Drawing the line between being aggressive and being assertive can be difficult. In the workplace, however, employees and managers working to advance themselves in business need to understand the difference.
Assertiveness can be admired. Being assertive means being clear and forthright about views and needs and presenting them confidently and directly. People who are assertive can not only state a point of view but also are willing to elaborate an idea when asked and willing to be challenged to further to get to a solution ultimately.
An assertive person isn’t looking to “win.” Instead, he or she looks for win/win results in interactions. In this way, an assertive person shows respect for others while firmly standing his or her own ground. It is the quality of being self-assured and confident without being aggressive. People who are assertive can say “yes” when one means “yes” and clearly stating “no” when “no” is meant.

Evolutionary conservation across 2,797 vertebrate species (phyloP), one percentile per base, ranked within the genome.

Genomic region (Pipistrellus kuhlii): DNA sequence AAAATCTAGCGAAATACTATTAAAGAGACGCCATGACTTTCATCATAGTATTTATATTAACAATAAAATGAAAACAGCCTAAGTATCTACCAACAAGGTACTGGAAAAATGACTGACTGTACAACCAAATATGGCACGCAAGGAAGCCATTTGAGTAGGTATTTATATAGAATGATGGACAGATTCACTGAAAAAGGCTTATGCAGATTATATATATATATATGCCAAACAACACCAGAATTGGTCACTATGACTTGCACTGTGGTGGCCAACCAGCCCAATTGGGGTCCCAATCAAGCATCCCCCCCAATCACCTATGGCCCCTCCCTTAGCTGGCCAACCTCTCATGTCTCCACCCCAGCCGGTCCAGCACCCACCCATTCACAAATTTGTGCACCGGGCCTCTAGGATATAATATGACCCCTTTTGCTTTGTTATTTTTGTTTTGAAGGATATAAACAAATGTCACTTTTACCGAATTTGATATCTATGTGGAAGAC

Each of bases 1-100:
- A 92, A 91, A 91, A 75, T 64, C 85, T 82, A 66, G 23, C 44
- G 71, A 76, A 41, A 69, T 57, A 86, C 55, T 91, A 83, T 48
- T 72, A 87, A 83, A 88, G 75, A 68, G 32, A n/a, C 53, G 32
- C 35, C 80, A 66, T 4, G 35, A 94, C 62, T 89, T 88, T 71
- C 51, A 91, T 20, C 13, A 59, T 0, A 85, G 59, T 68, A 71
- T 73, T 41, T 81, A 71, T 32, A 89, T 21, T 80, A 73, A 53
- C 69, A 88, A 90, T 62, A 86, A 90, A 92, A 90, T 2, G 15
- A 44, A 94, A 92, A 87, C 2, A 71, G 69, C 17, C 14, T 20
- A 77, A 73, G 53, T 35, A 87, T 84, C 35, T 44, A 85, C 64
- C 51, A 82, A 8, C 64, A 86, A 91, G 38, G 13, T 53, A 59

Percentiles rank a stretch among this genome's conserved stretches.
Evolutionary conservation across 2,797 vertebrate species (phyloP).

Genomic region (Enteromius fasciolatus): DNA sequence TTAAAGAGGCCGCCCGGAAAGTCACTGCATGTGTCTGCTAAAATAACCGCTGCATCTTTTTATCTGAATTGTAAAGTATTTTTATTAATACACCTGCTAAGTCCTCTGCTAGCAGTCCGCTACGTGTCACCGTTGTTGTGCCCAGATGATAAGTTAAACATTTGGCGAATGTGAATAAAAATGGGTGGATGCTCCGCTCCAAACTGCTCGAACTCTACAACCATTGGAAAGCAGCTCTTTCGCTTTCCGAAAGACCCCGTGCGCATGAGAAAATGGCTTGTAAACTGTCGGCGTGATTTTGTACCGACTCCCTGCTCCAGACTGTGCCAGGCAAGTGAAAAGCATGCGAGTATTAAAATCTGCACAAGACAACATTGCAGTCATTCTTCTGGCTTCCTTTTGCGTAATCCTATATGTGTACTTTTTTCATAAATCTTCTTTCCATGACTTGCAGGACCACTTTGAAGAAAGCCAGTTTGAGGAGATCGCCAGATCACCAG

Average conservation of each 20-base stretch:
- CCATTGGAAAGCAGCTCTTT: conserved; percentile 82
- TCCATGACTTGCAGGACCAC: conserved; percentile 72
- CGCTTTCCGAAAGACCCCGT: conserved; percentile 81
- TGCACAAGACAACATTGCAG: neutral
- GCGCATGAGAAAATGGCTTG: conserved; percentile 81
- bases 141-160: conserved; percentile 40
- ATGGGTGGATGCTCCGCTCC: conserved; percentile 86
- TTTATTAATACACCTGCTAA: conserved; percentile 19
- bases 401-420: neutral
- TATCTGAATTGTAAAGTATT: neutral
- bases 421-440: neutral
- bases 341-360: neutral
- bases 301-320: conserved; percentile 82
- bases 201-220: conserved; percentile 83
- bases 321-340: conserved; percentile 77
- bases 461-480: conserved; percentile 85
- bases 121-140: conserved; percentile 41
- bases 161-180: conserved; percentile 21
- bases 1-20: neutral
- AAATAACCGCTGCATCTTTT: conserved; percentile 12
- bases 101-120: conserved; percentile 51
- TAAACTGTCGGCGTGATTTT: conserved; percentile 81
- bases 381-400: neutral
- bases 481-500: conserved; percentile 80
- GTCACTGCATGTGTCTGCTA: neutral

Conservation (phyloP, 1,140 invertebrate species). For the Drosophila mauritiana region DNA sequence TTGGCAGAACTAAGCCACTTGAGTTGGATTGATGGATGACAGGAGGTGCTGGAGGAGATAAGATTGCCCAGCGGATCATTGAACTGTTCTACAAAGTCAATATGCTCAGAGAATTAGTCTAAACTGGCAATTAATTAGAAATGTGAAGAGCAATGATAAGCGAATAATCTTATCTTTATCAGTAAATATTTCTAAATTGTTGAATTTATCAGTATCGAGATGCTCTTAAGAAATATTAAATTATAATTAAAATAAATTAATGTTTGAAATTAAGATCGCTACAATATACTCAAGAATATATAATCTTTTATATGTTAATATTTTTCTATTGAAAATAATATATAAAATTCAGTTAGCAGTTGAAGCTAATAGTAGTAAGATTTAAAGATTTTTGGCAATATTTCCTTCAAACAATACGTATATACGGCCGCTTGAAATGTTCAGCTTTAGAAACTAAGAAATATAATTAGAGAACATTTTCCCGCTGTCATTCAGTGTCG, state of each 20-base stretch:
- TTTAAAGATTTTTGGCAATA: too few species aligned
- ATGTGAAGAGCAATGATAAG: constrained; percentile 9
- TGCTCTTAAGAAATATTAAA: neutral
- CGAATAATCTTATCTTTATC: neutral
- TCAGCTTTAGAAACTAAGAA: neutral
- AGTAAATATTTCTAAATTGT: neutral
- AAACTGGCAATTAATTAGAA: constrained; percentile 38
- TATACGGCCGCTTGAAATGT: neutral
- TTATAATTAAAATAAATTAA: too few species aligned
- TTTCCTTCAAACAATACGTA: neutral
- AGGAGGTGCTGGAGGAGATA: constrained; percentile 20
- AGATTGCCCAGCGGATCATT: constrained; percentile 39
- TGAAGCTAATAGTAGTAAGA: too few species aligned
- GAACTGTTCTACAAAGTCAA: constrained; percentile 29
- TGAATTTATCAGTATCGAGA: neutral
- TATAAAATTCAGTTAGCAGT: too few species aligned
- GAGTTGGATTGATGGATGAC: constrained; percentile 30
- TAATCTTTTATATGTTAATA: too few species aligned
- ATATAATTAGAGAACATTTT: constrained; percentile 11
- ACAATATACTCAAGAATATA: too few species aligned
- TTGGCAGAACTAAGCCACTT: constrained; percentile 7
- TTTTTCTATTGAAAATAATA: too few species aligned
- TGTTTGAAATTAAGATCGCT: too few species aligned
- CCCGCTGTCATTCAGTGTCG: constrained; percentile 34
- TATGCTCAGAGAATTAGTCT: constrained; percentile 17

On the other hand, aggressiveness is confrontational, possibly belligerent, hostile, or violent toward another person. When someone is aggressive, he or she is ready to attack. This is not a productive situation because people who slip into an aggressive mode will make the interaction a win/lose result regardless of relevance.
Being aggressive demonstrates a lack of respect for the other person or people and can present itself as:
- Throwing things
- Lack of listening
Aggressiveness is not characteristic of good leadership. In fact, being aggressive is often hurtful and damaging to relationships. In the workplace, it’s important to build and cultivate good relationships, not destroy them.
This is why an assertive person showcases emotional intelligence. He or she is in control of emotions, grounded in self-confidence, and communicates effectively.